Many thanks for agreeing to have this dialogue on Minus Plato about your participation at today’s workshop Modern Classicisms: Classical Art and Contemporary Artists in Dialogue at King’s College, London. I’m writing this to you on my way out of town, up north to Cleveland, for a well-earned weekend break (it’s Veteran’s Day here in the US – so there are no classes). I hope that the workshop is going well so far – I wish I could be there. Looking at the programme, it will be a stimulating and wide-ranging conversation – and, according to the website, it is at the 250 capacity (and people on the waiting list!), so you’ll have a great crowd to join in the fun. Do tell everyone that Minus Plato says hi!
As I haven’t got much time before we hit the road and you will be checking this during a coffee break or over lunch, let’s get straight to it. There is no pressure on us to flesh out this dialogue right now, anyway, these are mere notes written down for us to return to later, the opening moves for some future project.
So you are part of the panel The Classical Lens. Let me to share with our readers the description on the conference programme:
II: The Classical Lens
Speaker: Simon Martin
Panel: James Cahill, Charlotte Higgins, Jessica Hughes and Ursula Mayer
This session will address the classical as a lens through which modern artists have either magnified or refracted contemporary concerns (including, for example, shifting attitudes to gender and sexuality). It will begin with a short video on The Mythic Method: Classicism in British Art, 1920-1950 at Pallant House Gallery in Chichester, followed by a talk by Simon Martin (curator of the exhibition and Director of Pallant House). Charlotte Higgins will then chair an informal conversation exploring the idea of the classical lens in modern and contemporary art. Why was there a ‘retour à l’ordre’ in post-World War 1 Europe? To what extent has the classical served as conduit for transgressive or taboo subjects? Is the antithesis of ‘classical’ and ‘modern’ necessarily useful or meaningful?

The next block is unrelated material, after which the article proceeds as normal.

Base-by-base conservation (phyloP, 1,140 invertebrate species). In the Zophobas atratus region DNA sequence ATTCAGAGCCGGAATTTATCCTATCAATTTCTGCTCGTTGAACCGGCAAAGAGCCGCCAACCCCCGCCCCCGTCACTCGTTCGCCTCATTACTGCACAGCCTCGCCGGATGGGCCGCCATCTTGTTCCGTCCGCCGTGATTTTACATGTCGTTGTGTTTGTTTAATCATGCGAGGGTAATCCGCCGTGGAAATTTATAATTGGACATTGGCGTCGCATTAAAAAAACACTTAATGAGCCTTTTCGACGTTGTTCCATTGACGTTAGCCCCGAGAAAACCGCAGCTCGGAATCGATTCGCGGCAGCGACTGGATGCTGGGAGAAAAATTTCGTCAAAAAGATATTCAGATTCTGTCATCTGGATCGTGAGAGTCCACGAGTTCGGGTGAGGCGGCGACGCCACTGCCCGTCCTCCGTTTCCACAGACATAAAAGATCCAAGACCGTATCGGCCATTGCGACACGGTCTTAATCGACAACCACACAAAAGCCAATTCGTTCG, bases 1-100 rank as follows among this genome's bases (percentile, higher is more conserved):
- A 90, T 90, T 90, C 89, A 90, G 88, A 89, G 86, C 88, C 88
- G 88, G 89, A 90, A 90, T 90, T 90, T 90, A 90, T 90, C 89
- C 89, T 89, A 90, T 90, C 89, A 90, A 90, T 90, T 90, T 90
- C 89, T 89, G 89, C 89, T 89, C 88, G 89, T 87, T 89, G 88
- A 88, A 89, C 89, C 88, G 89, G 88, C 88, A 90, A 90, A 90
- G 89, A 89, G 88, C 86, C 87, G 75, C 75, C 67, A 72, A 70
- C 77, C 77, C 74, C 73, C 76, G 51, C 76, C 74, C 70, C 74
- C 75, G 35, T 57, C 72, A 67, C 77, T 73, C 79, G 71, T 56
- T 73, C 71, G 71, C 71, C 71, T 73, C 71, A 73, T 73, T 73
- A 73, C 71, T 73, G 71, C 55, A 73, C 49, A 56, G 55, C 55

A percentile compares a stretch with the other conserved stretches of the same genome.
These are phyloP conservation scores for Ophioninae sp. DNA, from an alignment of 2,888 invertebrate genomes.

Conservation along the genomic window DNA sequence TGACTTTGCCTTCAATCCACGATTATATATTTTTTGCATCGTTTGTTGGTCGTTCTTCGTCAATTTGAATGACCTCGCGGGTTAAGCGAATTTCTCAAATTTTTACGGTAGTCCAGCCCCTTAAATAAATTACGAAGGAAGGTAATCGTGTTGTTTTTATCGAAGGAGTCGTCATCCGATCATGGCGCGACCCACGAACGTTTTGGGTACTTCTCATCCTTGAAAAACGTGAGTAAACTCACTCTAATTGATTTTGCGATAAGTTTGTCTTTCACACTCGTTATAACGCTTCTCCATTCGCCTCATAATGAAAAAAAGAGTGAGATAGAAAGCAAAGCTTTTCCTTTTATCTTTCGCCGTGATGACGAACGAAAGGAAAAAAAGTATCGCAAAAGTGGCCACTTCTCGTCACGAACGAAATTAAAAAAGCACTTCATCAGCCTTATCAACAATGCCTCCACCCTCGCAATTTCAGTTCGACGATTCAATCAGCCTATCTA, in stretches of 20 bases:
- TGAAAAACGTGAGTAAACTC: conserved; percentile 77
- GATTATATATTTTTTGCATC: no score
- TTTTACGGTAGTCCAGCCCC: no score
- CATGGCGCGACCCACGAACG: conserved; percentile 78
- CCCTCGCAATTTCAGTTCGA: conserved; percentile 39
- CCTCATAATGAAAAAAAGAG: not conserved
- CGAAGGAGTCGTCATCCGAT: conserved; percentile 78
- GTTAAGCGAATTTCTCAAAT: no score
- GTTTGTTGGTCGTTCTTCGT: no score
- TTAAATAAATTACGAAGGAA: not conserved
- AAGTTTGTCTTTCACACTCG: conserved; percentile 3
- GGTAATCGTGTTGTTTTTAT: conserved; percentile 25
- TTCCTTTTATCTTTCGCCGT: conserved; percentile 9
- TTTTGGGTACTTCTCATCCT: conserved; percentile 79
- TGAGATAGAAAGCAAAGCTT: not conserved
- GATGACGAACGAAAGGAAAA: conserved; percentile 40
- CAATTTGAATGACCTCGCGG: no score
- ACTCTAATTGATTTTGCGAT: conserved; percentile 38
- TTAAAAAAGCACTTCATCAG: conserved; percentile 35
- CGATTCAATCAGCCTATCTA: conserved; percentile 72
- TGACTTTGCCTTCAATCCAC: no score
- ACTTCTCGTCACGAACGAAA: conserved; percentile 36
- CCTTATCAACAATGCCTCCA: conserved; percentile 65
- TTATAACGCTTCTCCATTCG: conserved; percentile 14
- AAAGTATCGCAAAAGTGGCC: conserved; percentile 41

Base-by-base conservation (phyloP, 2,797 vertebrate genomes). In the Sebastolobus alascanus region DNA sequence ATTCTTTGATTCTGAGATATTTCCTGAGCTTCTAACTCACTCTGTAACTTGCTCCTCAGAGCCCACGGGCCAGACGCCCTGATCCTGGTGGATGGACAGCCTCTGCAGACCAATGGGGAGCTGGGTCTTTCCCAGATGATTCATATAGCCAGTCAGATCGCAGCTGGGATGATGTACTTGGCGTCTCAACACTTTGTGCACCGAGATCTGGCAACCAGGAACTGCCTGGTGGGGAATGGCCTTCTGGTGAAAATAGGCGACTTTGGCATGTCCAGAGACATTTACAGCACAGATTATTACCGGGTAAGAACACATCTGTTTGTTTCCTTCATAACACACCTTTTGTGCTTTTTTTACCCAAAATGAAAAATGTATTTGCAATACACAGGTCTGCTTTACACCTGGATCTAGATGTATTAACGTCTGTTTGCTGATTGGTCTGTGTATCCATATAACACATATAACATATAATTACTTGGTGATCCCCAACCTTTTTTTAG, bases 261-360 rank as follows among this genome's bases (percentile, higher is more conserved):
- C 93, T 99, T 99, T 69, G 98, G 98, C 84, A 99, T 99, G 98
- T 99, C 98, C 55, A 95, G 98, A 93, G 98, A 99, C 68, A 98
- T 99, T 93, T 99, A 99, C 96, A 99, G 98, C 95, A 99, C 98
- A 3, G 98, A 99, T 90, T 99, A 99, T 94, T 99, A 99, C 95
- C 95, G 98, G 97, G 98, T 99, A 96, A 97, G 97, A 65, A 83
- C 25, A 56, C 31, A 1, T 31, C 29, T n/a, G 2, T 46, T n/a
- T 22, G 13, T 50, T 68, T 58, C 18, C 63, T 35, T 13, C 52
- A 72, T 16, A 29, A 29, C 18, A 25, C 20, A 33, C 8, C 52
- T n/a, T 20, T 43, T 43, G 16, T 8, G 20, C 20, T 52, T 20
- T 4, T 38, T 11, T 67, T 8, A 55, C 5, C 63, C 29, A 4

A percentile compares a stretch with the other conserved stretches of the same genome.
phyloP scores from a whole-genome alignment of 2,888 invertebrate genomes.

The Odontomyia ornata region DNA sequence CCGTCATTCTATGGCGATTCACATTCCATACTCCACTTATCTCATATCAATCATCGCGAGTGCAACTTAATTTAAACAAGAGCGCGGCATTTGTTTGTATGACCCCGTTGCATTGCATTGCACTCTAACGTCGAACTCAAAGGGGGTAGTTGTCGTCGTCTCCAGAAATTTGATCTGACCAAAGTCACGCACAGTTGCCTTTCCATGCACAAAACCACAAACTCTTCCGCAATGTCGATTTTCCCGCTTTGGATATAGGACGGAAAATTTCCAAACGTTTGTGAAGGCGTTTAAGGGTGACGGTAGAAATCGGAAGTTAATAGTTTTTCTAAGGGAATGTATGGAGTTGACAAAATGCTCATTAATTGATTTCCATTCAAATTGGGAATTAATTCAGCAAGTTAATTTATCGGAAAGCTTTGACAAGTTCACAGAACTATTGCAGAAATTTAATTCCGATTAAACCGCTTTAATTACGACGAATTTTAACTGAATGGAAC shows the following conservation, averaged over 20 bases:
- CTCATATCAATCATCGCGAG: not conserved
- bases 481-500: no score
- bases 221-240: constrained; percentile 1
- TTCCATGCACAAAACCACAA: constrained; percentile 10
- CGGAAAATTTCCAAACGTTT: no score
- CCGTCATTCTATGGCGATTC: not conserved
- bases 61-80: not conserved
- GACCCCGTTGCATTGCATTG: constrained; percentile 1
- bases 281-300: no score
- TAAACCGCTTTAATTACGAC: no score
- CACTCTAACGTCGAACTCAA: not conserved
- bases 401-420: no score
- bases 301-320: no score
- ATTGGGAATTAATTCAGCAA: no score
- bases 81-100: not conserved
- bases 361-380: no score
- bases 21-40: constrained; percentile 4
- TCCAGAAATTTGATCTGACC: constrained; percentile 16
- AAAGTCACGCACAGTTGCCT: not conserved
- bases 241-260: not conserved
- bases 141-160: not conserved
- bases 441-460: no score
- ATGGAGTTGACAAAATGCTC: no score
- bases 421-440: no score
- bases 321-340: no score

You wrote to me that you were delighted when the Modern Classicisms team asked you to take part in this workshop and that this invitation came at the perfect time for you, because you are currently working on some new Open University teaching material about Classical sculpture and its reception – a first-level interdisciplinary module that ranges across all of the Arts and Humanities subjects.
The alignment between the conference and your work on this module makes me wonder where you stand on the way that both Modern Classicisms (and its big sister, Liquid Antiquity) both make Classical sculpture the lens through which to view the interactions and connections between the Classical and Contemporary Art? I know the workshop is squarely focused on Classical Art, but what happens when we encounter contemporary artists who take alternative paths back to antiquity (e.g. via myth, philosophy, literature, history, languages etc). How many altered sculptures do we need to add up to an altered Republic?
Sorry, I got a little carried away here. Let me get back on topic. So, you tell me that over the past few months you’ve been grappling with the problem of how best to teach that topic, and the Modern Classicisms project has given you the chance to focus your ideas and also engage with some of the most cutting-edge theory and artistic practice. Great, I really hope that this is exactly what is happening in London, as we speak!
As for your panel, you tell me that the focus will be on the exhibition The Mythic Method, which took place at the Pallant Gallery last year.
You refer me to a short film made for the exhibition (I link to it above to remind me to watch it later) narrated by curator (and speaker in your panel) Simon Martin. As you describe it, Martin explains the ‘return to order’ in art after the First World War, which meant that classical art and myth became newly attractive at this time. You explain this ‘return to order’ (paraphrasing Martin, right?) as: